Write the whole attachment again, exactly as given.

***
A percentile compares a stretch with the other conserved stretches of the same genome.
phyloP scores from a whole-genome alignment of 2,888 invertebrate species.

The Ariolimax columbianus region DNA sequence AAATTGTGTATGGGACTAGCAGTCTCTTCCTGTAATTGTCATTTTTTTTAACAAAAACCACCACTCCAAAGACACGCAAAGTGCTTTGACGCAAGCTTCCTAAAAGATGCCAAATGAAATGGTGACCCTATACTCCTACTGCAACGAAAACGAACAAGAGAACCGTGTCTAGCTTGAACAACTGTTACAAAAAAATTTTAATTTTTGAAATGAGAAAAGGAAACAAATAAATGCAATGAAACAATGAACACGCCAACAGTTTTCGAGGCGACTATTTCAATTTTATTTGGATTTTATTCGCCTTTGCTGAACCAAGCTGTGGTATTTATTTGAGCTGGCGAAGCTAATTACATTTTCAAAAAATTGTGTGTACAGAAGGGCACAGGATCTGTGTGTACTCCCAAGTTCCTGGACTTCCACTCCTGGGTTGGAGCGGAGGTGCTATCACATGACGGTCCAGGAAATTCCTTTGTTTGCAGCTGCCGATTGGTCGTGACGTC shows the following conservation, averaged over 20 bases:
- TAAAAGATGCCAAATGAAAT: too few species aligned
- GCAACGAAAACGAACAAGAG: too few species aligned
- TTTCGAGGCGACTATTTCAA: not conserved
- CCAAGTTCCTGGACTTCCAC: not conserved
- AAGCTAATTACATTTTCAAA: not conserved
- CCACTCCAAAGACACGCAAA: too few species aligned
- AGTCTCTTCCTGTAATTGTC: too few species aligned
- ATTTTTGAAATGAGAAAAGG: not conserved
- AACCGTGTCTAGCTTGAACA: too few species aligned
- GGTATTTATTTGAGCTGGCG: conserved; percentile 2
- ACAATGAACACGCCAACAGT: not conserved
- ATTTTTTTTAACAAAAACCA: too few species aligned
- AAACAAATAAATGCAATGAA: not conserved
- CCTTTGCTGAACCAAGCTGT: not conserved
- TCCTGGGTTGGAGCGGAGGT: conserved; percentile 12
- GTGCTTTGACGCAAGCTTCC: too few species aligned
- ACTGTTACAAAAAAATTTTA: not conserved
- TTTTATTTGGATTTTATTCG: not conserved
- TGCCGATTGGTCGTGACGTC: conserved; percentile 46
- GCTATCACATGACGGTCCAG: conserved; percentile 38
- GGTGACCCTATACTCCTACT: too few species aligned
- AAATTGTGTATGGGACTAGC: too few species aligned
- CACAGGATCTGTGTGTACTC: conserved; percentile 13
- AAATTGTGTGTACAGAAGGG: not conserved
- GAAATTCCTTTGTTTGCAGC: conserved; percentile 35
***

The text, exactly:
A percentile compares a stretch with the other conserved stretches of the same genome.
phyloP scores from a whole-genome alignment of 2,888 invertebrate species.

The Ariolimax columbianus region DNA sequence AAATTGTGTATGGGACTAGCAGTCTCTTCCTGTAATTGTCATTTTTTTTAACAAAAACCACCACTCCAAAGACACGCAAAGTGCTTTGACGCAAGCTTCCTAAAAGATGCCAAATGAAATGGTGACCCTATACTCCTACTGCAACGAAAACGAACAAGAGAACCGTGTCTAGCTTGAACAACTGTTACAAAAAAATTTTAATTTTTGAAATGAGAAAAGGAAACAAATAAATGCAATGAAACAATGAACACGCCAACAGTTTTCGAGGCGACTATTTCAATTTTATTTGGATTTTATTCGCCTTTGCTGAACCAAGCTGTGGTATTTATTTGAGCTGGCGAAGCTAATTACATTTTCAAAAAATTGTGTGTACAGAAGGGCACAGGATCTGTGTGTACTCCCAAGTTCCTGGACTTCCACTCCTGGGTTGGAGCGGAGGTGCTATCACATGACGGTCCAGGAAATTCCTTTGTTTGCAGCTGCCGATTGGTCGTGACGTC shows the following conservation, averaged over 20 bases:
- TAAAAGATGCCAAATGAAAT: too few species aligned
- GCAACGAAAACGAACAAGAG: too few species aligned
- TTTCGAGGCGACTATTTCAA: not conserved
- CCAAGTTCCTGGACTTCCAC: not conserved
- AAGCTAATTACATTTTCAAA: not conserved
- CCACTCCAAAGACACGCAAA: too few species aligned
- AGTCTCTTCCTGTAATTGTC: too few species aligned
- ATTTTTGAAATGAGAAAAGG: not conserved
- AACCGTGTCTAGCTTGAACA: too few species aligned
- GGTATTTATTTGAGCTGGCG: conserved; percentile 2
- ACAATGAACACGCCAACAGT: not conserved
- ATTTTTTTTAACAAAAACCA: too few species aligned
- AAACAAATAAATGCAATGAA: not conserved
- CCTTTGCTGAACCAAGCTGT: not conserved
- TCCTGGGTTGGAGCGGAGGT: conserved; percentile 12
- GTGCTTTGACGCAAGCTTCC: too few species aligned
- ACTGTTACAAAAAAATTTTA: not conserved
- TTTTATTTGGATTTTATTCG: not conserved
- TGCCGATTGGTCGTGACGTC: conserved; percentile 46
- GCTATCACATGACGGTCCAG: conserved; percentile 38
- GGTGACCCTATACTCCTACT: too few species aligned
- AAATTGTGTATGGGACTAGC: too few species aligned
- CACAGGATCTGTGTGTACTC: conserved; percentile 13
- AAATTGTGTGTACAGAAGGG: not conserved
- GAAATTCCTTTGTTTGCAGC: conserved; percentile 35